Colorado Democrat Michael Bennet Pulls In $2.475M For Reelection Bid, Has $6.1M In Bank

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U.S. Sen. Michael Bennet raised more than $2.475 million for his reelection bid in the first three months of the year and finished the quarter with more than $6.1 million in the bank, the Colorado Democrat’s campaign said on Wednesday.

The sum brings Bennet’s fundraising total for the 2022 midterm cycle to nearly $11.2 million as Republicans embark on a primary to pick their nominee to challenge Bennet, who is seeking a third full term.

“Michael is working hard and his grassroots campaign continues to grow,” Bennet’s campaign manager, Justin Lamorte, told Colorado Politics in an email. “He was endorsed by nearly 200 elected officials and leaders across Colorado. He received the overwhelming support of the Democratic State Assembly this weekend. And today, he broke a Colorado fundraising record while refusing to accept donations from corporate PACs or federal lobbyists.”

Bennet’s haul set a record for the most money raised by an incumbent Colorado senator in the first quarter of an election year, barely edging past the $2,469,739 raised two years ago by Republican Cory Gardner. Six years ago, when he was gearing up to run for his second full term, Bennet posted $1,773,478 in contributions for the first quarter of 2016.

Bennet plans to report that 95% of his contributions this quarter were for under $200, just surpassing the share of small-dollar donations his campaign reported in the previous three quarters.

State Republicans on Saturday teed up a primary for the seat between state Rep. Ron Hanks, R-Cañon City, and construction company owner Joe O’Dea. Neither Republican candidate has yet released fundraising totals for the most recent quarter. Reports for the three-month period ending March 31 are due to the Federal Election Commission by midnight Friday.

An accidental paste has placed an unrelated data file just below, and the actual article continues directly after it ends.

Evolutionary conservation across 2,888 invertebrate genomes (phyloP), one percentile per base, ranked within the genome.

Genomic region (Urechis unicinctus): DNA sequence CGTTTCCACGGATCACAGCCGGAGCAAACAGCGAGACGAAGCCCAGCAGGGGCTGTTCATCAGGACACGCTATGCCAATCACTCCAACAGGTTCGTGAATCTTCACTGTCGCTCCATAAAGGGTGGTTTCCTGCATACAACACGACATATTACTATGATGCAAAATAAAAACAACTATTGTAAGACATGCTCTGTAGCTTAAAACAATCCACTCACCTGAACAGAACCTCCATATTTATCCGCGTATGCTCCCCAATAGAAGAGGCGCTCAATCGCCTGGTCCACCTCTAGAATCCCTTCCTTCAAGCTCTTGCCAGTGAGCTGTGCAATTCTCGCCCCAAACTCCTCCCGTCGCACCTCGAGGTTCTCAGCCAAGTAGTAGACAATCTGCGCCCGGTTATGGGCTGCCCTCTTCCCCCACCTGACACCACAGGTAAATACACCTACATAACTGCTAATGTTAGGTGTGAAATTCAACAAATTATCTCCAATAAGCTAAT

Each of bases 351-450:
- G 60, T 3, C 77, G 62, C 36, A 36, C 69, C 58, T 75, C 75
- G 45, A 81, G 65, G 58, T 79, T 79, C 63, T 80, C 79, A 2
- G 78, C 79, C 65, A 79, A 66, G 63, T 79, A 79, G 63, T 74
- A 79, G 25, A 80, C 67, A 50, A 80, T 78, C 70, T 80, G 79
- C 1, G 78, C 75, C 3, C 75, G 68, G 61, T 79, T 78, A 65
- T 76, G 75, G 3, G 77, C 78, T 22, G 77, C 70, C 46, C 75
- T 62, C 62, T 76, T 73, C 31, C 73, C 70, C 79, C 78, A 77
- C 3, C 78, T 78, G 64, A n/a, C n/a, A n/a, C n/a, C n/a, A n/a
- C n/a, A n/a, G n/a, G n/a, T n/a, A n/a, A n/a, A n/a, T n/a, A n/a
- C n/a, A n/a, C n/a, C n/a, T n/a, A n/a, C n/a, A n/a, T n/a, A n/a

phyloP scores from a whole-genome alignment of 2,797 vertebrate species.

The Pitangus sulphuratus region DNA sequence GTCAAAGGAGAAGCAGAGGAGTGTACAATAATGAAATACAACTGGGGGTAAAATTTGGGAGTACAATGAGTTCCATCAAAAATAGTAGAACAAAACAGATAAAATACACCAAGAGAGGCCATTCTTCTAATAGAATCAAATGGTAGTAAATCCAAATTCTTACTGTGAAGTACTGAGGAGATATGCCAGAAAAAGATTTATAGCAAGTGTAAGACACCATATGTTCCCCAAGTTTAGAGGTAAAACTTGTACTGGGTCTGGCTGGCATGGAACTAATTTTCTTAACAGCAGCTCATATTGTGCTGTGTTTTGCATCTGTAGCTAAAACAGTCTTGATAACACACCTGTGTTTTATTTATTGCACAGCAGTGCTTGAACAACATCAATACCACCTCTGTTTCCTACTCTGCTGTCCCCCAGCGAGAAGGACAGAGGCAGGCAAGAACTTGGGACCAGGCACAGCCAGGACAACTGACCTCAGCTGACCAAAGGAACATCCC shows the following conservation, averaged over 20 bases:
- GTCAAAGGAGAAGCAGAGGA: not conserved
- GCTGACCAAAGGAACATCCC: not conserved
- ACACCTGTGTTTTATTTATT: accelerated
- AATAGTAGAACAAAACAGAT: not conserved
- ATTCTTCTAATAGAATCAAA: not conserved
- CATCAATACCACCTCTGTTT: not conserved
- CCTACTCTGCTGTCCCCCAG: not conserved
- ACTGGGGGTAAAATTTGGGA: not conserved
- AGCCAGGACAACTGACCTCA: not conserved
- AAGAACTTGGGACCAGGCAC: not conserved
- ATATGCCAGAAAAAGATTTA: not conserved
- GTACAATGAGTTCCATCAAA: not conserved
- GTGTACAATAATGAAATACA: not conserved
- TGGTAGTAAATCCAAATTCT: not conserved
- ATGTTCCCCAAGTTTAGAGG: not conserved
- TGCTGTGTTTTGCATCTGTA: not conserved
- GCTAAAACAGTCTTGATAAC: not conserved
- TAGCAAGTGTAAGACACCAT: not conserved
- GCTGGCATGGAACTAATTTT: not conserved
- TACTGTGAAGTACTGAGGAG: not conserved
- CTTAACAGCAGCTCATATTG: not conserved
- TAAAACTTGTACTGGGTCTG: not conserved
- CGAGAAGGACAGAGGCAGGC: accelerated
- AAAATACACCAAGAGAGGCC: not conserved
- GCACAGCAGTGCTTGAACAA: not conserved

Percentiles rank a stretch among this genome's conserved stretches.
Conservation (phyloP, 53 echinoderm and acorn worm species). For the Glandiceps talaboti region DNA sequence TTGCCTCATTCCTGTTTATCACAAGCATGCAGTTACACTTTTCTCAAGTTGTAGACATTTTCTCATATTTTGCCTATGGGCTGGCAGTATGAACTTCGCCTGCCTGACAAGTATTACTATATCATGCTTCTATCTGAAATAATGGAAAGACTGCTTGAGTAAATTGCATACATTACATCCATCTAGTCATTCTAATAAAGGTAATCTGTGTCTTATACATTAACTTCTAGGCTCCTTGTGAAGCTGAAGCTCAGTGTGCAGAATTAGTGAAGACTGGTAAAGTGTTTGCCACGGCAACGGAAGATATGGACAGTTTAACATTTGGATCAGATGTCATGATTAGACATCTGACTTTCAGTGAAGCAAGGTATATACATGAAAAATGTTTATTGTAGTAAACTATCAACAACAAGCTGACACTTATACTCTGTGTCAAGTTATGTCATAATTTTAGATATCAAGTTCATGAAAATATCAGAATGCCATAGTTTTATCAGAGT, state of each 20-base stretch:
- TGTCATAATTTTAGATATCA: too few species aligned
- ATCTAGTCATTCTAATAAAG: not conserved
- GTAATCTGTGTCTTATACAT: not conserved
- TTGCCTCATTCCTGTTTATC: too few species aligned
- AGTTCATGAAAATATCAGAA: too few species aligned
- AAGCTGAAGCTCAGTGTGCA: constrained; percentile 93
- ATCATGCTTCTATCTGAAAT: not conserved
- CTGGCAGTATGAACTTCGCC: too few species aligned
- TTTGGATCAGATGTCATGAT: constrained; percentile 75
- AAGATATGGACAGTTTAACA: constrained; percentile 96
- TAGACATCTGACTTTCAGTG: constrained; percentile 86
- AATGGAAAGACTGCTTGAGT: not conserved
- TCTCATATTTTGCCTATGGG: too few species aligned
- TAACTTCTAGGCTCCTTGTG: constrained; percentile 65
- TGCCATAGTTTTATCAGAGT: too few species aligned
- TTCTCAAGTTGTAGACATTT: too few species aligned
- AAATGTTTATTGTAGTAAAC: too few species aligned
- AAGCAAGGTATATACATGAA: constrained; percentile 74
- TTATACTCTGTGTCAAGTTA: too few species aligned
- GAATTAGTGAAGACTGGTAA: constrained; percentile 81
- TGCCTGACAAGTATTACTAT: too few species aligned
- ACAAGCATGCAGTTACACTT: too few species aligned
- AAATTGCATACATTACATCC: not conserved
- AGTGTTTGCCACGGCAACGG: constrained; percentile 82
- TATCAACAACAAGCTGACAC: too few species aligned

Lamorte said the Republicans’ primary and schisms in the state GOP don’t bode well for their eventual nominee.

“Republicans are engaged in a bitter, costly, and divisive primary, and the Republican state assembly picked insurrectionist Ron Hanks as their top candidate,” he said. “Hanks and the Republican field are not focused on issues that matter to Coloradans, but on who can run furthest to the right and appease Donald Trump.”

Jessica Taylor, an analyst at the Cook Political Report, said this week that Republicans could effectively ensure another Bennet term by nominating Hanks, a leading proponent of Trump’s disproven claims that the 2020 election was stolen from him, though if O’Dea is the nominee, she added, the seat could turn competitive.

Cook moved the Colorado race from “Solid Democrat” to “Likely Democrat” in February, still two steps away from the toss-up territory occupied by Democratic-held seats in Arizona, Georgia, and Nevada and GOP-held seats in North Carolina, Pennsylvania, and Wisconsin.

If Republicans net just one Senate seat in this fall’s election, the party will take the majority from the Democrats, who currently hold 50 seats plus a tie-breaking vote from Vice President Kamala Harris.